Now that you have your lime cordial, it is time to make a Gimlet. Fortunately, the Gimlet is one of the easiest cocktails to make, and technically, once you have the cordial, you don't need fresh fruit. You also have spirit options. Traditionally, this is a gin-based drink, but you can make a vodka gimlet by changing the base spirit. However, even if you don't consider yourself a gin drinker, we encourage you to try both versions. It may surprise you how gin interacts with the lime cordial in ways that vodka never can. When we used to drink Gimlets in years past it was always the vodka variation, but we understand now why this is better with gin. Since vodka is flavor-neutral it brings nothing to the glass. But with gin, you open up all sorts of possibilities. These days there are so many fantastic gins to choose from that offer a huge variety of flavors. The botanical mix can have a profound affect on this cocktail overall, so it is hard not to enjoy exploring the diversity that each brand contributes to such a simple recipe. From floral nuances to spice and citrus, this drink is much better with gin. We won't bother with vodka from now on, as it represents just one version: the plain lime version.

Gimlet
2 oz gin (or vodka, but why?)
2/3 oz lime cordial (see recipe above, or Rose's if you must)

Shake with ice and strain into a chilled cocktail glass.

Bloody Mario

It is no secret that we are not fans of tomato juice. Consequently, we have never written about that famous classic, the Bloody Mary. Of course, we recognize that many of our readers probably enjoy this morning pick-me-up and it has been somewhat irresponsible to ignore it for so long. We thought it might be time to set aside our foolish challenges and come to the table with a working recipe. And then it hit us: While we may not like tomato juice, we absolutely love pizza! It's a wonder we hadn't thought of this before.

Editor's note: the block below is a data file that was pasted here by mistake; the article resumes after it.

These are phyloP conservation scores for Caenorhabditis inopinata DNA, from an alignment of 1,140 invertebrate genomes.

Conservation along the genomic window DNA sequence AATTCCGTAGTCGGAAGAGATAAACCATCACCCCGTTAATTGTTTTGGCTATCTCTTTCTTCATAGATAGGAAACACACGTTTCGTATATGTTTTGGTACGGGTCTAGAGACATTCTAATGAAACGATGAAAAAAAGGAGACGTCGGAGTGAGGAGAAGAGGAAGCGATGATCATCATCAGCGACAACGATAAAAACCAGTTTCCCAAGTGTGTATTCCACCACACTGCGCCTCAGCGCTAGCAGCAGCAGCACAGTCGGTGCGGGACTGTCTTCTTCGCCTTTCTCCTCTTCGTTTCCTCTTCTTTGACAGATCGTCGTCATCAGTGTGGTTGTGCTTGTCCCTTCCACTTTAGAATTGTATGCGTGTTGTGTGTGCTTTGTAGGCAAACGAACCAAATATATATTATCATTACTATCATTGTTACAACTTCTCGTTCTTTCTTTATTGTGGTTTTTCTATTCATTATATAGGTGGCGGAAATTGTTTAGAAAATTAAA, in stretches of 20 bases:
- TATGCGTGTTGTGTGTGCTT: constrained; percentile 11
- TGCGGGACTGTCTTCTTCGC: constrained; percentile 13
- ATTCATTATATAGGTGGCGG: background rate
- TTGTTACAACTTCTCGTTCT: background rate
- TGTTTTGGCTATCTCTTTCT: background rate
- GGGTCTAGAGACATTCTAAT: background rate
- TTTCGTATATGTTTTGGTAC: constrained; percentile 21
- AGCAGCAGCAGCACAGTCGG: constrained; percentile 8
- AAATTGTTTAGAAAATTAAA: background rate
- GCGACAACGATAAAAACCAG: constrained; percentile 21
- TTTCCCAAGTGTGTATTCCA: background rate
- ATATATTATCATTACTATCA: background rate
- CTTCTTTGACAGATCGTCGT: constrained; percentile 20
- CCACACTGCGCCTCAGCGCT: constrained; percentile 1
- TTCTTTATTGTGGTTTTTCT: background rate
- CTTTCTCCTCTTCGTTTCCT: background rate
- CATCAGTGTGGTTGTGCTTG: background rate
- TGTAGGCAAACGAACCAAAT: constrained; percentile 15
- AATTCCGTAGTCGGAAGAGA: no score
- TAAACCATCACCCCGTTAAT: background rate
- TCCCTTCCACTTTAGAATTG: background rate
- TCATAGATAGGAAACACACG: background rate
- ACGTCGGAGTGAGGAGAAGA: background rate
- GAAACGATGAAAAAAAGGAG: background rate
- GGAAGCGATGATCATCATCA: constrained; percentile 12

Just in time for spring, and for all of our fellow pizza lovers, we give you the Bloody Mario. No, it has nothing to do with video games or mustachioed plumbers in colorful suspenders. This is an honest cocktail, modeled after the Bloody Mary, but one with more Italian flair. Think of it as

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Organize Your Bitters

If you are like us, you have collected quite a few bitters brands over the years. Cocktail bitters typically come in "woozy" bottles for dashing small quantities into drinks. However, not all of them are sized consistently. There are flat narrow bottles, short stocky sizes, and some that are huge compared to others. We buy Angostura, for example, in big 18-ounce bottles—not a very convenient size to keep at the ready wherever you mix drinks. Our solution is to use small eye-dropper bottles for everything. They store easily and can be labeled using simple envelope address stickers (for laser printing, we like self-adhesive 1" x 2-5/8" address label sheets). Some brands like Bittercube already market their products in 1-ounce dropper bottles. This not only saves space, but allows precision when you need it. For example, administering dashes is easy enough with just a squirt from the dropper, but you can

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White Whiskey